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Evers vetoes bill restricting transgender athletes in school sports

Evers says legislation is part of 'hateful and discriminatory rhetoric' from Republicans, while bill sponsor accuses governor of standing against women

Gov. Tony Evers speaks ahead of President Joe Biden on Wednesday, March 13, 2024, at the Pieper-Hillside Boys & Girls Club in Milwaukee, Wis. (Angela Major/WPR)

Gov. Tony Evers made good on a promise to veto a Republican bill aimed at banning students born biologically male from playing on K-12 female sports teams.

In his veto message Tuesday, the Democratic governor accused Republicans of perpetuating “hateful and discriminatory rhetoric,” while a GOP lawmaker accused Evers of standing “AGAINST women.”

The bill was backed by Republicans who argued the state must step in to protect women’s school sports, saying biological differences between male and female bodies can create an unfair situation for players.

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Democrats, including Evers, have accused Republicans of using the bill to demonize transgender youth in Wisconsin.

The issue gained national attention in 2022 after transgender woman Lia Thomas won the NCAA championship for the 500-yard freestyle while competing on the University of Pennsylvania’s swim team.

The bill got the final approval from lawmakers March 12, with a mostly party-line vote. Notably, Sen. Joan Ballweg, R-Markesan, joined all Democrats in opposition.

The bill was supported by religious and conservative groups like the Wisconsin Catholic Conference, Wisconsin Family Action and Heritage Action for America. It was opposed by 21 other organizations, including the Wisconsin Council of Churches, the Wisconsin School Psychologists Association, the Wisconsin Interscholastic Athletic Association, the state chapter of the American Civil Liberties Union and the State Bar of Wisconsin.

In his veto message, Evers said he objected to “codifying discrimination into state statute.”

“I restate again today: this type of legislation, and the harmful rhetoric beget by pursuing it, harms LGBTQ Wisconsinites’ and kids’ mental health, emboldens anti-LGBTQ harassment, bullying, and violence, and threatens the safety and dignity of LGBTQ Wisconsinites, especially our LGBTQ kids,” Evers wrote.

“States across this country may give way to radical policies targeting LGBTQ individuals and families and threatening LGBTQ folks’ everyday lives and their ability to be safe, valued, supported, and welcome being who they are,” the governor said. “As long as I am the governor of this great state, Wisconsin will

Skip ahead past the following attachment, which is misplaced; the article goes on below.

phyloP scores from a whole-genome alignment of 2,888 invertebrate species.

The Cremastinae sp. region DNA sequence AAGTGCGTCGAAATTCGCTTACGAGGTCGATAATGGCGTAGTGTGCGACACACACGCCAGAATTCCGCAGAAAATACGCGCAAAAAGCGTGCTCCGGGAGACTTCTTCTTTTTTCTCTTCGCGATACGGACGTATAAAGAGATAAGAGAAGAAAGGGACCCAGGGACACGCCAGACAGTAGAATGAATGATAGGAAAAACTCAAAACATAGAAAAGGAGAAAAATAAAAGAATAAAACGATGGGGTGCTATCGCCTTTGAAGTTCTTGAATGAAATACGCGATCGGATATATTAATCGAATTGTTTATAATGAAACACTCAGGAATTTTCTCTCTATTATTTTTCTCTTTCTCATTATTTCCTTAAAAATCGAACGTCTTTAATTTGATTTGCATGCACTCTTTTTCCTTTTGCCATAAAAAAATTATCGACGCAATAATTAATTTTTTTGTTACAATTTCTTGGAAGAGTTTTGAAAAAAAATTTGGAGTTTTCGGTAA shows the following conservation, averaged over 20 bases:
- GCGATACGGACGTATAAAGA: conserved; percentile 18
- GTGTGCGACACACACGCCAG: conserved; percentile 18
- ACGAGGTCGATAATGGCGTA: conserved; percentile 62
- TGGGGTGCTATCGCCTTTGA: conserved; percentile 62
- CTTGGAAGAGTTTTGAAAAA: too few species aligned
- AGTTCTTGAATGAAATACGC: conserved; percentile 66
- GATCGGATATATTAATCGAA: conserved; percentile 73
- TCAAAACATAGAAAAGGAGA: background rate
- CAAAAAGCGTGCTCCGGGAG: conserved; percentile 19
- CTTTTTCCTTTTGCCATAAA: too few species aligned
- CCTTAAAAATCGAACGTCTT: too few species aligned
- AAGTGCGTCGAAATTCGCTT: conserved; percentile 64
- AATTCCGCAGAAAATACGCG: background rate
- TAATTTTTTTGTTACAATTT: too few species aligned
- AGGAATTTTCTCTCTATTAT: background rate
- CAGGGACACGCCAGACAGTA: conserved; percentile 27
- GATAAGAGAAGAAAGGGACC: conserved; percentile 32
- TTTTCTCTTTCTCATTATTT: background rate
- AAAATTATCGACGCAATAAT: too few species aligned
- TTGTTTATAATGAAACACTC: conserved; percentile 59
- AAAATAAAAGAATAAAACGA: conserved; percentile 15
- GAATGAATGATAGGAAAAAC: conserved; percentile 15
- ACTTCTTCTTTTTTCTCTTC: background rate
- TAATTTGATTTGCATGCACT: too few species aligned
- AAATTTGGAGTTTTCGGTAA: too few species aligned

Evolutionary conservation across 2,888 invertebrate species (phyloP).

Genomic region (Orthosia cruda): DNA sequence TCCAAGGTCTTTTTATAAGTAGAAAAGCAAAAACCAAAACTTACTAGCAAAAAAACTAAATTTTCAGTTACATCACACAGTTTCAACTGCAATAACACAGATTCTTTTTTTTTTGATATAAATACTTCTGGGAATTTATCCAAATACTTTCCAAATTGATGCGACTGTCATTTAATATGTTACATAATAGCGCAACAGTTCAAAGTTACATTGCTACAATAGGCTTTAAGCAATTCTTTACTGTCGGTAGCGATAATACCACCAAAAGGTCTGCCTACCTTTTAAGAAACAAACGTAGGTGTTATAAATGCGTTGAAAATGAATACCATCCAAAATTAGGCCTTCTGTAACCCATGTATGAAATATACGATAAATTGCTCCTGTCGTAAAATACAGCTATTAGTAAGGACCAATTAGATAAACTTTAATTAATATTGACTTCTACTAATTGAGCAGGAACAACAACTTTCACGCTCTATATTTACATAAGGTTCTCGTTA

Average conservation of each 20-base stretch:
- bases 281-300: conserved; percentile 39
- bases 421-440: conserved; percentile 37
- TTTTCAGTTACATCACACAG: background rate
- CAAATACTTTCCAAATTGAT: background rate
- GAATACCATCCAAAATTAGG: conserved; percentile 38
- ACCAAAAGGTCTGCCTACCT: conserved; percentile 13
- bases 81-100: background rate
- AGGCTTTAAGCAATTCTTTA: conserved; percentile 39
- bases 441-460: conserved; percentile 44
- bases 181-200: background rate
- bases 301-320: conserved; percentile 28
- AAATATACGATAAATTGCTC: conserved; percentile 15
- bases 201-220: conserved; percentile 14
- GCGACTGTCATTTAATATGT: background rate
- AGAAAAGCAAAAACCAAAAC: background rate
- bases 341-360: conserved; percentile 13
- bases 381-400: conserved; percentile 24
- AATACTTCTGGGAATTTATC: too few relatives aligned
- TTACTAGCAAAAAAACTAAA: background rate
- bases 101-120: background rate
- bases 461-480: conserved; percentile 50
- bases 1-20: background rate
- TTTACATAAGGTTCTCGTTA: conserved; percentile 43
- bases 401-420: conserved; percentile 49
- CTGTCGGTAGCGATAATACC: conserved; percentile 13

not be among them.”

Evers also said the WIAA, which oversees school sports across the state, already has a policy regarding transgender athletes.

Sue Neely, director of family and community engagement for the Gay Straight Alliance For Safe Schools , told WPR she’s grateful for the veto. She said the bill and others like it leave transgender individuals feeling “a lot of anxiety and fear.”

“But just knowing that (Evers is) going to have our backs and continue to keep standing up for the rights of Wisconsin’s trans and queer youth really gives us a sense of security and reassurance,” Neely said.

A social media post from one of the bill’s authors, Rep. Barb Dittrich, R-Oconomowoc, blasted Evers for what she called a “misogynist veto” and claimed the governor “once again stands AGAINST women.”

Dittrich cited a 2023 national poll conducted by the Marquette University Law School that found 70 percent of respondents felt transgender athletes should be required to compete on teams that match the sex they were assigned at birth rather than the gender they identify with.

The Wisconsin Faith and Freedom Coalition pushed for the bill in the Legislature. Organization president John Pudner told WPR the group was disappointed with, but not surprised by, the governor’s veto.

“I think it’d be nice to have the governor’s leadership position side with the people on this one,” Pudner said. “And on this one, I just feel like he’s not.”

In September, a GOP bill was circulated that would ban certain gender affirming health care, including hormone therapy and surgeries for minors in Wisconsin. The legislation would have caused medical providers to lose their license if they provided those services to people under the age of 18. Evers vetoed that, too, and promised the same for any similar legislation from Republicans.

Editor’s note: This story has been updated to reflect that the list of opponents also included the Wisconsin Council of Churches.